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The Associated Press reports that a passenger flying from the United Kingdom to the U.S. this weekend may have exposed travelers to measles. "Authorities said Saturday that a New Mexico woman later confirmed to have measles arrived [from London] at Washington Dulles International Airport late in the afternoon of Feb. 20. Two days later, the measles-infected traveler departed from BWI Thurgood Marshall Airport near Baltimore on an evening flight to Denver, Colorado, and then on to Albuquerque, New Mexico."
Most Americans are immunized against measles, but health officials worry that unimmunized individuals may have been exposed. Travelers with weakened immune systems are also at risk. Travelers who may have been exposed should contact their health care provider immediately.
We don't often think of measles as being a serious illness because vaccinations are so common here. But vaccinations are common precisely because the disease is so serious: It's a highly communicable virus marked by a rash that can last up to a week, and is often accompanied by significant respiratory issues, especially among adults.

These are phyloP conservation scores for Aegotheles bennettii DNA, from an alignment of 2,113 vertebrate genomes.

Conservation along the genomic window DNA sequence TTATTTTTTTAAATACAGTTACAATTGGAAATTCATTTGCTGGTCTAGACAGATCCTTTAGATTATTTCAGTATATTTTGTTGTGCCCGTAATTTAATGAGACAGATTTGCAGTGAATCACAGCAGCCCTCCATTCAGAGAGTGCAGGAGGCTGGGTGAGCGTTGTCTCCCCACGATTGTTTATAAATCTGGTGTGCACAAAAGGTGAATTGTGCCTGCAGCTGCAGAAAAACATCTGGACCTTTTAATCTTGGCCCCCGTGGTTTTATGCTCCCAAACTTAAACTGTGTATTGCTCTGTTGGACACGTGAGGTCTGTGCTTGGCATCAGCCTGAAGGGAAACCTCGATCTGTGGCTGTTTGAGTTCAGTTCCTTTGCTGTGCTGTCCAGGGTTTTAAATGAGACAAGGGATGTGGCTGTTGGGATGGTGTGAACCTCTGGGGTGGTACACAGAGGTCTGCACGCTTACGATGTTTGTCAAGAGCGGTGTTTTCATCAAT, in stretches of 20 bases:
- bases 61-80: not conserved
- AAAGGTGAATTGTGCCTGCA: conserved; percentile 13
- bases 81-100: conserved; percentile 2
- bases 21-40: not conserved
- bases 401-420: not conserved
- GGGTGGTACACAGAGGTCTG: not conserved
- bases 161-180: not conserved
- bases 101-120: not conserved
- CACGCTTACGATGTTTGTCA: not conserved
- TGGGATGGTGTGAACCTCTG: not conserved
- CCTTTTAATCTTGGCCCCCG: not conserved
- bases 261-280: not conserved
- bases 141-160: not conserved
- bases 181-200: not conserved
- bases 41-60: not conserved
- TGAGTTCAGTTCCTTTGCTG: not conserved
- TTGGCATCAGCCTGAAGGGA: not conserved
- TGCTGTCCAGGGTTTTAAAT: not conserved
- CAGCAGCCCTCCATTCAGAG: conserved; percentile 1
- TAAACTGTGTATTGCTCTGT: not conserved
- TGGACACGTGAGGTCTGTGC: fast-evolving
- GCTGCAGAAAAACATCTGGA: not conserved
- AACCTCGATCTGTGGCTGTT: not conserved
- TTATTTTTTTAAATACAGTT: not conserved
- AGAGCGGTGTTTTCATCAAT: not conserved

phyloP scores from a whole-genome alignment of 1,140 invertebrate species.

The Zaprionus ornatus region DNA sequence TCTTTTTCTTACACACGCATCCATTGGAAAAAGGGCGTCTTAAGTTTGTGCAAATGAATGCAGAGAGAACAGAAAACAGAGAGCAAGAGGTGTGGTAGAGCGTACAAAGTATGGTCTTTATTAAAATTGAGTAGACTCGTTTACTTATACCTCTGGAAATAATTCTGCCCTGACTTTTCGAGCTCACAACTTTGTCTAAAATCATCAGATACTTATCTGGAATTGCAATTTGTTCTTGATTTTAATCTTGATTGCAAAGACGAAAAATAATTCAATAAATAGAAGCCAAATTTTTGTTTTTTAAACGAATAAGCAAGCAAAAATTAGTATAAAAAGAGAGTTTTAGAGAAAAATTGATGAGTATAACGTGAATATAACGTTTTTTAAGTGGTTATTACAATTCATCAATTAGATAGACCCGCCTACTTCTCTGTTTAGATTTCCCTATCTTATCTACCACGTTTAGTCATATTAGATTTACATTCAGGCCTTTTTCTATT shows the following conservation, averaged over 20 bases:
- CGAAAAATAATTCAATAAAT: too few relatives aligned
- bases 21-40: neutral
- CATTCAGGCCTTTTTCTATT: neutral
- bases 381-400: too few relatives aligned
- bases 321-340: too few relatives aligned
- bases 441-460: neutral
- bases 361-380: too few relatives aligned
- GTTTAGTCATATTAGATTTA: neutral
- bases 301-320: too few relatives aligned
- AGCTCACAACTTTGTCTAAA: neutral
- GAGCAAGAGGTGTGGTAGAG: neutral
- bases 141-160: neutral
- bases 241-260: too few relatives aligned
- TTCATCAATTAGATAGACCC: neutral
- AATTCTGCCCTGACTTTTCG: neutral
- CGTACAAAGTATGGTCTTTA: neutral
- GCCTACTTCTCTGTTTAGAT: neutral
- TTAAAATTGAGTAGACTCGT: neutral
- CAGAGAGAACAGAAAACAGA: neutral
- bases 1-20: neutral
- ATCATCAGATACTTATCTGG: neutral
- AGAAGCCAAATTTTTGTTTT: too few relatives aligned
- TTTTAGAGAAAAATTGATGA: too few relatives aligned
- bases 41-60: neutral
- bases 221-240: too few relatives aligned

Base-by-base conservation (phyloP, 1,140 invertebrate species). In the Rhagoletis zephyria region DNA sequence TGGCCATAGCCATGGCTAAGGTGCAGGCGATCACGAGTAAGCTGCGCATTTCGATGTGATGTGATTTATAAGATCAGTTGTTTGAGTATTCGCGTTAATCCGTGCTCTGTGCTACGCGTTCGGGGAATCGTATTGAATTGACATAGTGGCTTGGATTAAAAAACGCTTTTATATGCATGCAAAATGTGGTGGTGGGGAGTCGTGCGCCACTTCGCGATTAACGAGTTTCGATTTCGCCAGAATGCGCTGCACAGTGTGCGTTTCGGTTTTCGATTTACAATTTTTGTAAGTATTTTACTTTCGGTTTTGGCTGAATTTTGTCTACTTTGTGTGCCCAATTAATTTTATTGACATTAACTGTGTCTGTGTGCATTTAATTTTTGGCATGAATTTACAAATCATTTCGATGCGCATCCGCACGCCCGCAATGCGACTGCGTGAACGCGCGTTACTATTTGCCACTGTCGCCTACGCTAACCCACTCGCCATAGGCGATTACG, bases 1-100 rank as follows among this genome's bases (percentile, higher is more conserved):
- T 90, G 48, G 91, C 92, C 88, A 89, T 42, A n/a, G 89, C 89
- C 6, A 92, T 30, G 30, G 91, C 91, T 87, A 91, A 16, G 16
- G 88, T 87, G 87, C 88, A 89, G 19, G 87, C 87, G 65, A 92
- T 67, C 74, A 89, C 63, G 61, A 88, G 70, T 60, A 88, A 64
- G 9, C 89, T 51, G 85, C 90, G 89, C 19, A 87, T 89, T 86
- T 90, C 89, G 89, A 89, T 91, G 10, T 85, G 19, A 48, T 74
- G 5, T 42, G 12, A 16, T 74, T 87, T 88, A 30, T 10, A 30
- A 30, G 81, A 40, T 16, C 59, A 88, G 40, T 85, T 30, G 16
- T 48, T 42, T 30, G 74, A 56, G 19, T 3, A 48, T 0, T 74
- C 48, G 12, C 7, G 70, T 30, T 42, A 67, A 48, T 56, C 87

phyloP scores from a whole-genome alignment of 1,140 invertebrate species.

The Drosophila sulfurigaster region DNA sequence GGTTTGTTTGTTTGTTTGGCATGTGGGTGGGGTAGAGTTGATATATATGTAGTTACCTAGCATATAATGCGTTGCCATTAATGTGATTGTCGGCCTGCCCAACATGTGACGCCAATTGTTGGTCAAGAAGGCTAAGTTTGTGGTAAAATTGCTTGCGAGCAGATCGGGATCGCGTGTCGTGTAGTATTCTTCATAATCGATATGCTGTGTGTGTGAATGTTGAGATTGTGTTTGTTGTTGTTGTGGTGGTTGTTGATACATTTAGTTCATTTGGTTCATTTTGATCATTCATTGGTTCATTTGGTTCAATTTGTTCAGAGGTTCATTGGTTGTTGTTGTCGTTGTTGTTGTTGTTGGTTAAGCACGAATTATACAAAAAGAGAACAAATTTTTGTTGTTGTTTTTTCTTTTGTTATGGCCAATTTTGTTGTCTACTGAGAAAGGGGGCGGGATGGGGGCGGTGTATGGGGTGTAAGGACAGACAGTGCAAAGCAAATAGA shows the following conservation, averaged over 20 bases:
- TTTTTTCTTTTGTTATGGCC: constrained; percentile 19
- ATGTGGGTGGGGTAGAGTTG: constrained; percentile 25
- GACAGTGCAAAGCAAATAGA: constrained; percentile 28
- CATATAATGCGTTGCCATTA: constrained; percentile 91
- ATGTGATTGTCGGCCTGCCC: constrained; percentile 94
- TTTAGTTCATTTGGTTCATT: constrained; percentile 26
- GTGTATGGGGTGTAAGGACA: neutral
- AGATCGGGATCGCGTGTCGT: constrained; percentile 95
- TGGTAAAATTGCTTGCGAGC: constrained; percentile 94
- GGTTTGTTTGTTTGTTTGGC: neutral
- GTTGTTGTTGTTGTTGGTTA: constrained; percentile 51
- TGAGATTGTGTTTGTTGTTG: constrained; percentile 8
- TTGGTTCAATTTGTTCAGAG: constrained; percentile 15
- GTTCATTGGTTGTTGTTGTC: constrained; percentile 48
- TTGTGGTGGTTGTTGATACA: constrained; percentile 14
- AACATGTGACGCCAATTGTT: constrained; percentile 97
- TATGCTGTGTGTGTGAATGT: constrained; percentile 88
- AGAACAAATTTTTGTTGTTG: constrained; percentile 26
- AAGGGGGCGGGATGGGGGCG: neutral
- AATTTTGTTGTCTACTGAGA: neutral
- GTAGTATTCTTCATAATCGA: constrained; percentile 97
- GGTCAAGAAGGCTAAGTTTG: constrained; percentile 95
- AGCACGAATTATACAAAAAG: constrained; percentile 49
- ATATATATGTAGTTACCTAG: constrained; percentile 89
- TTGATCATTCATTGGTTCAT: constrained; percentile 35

That said, a spokesman from the Centers for Disease Control (CDC) told me that measles exposure does happen from time to time: "Usually, the exposure involves someone arriving in the U.S. from overseas. Depending on the stage of the illness and the number of people who may have come in direct contact with the patient, there is a possibility of spreading measles." The CDC also reiterated that airplanes are no worse at incubating germs than crowded supermarkets or sporting events.
For more information on staying healthy while in the air, check out the CDC's Traveler's Health page.
Readers, what tips do you have for staying healthy while traveling?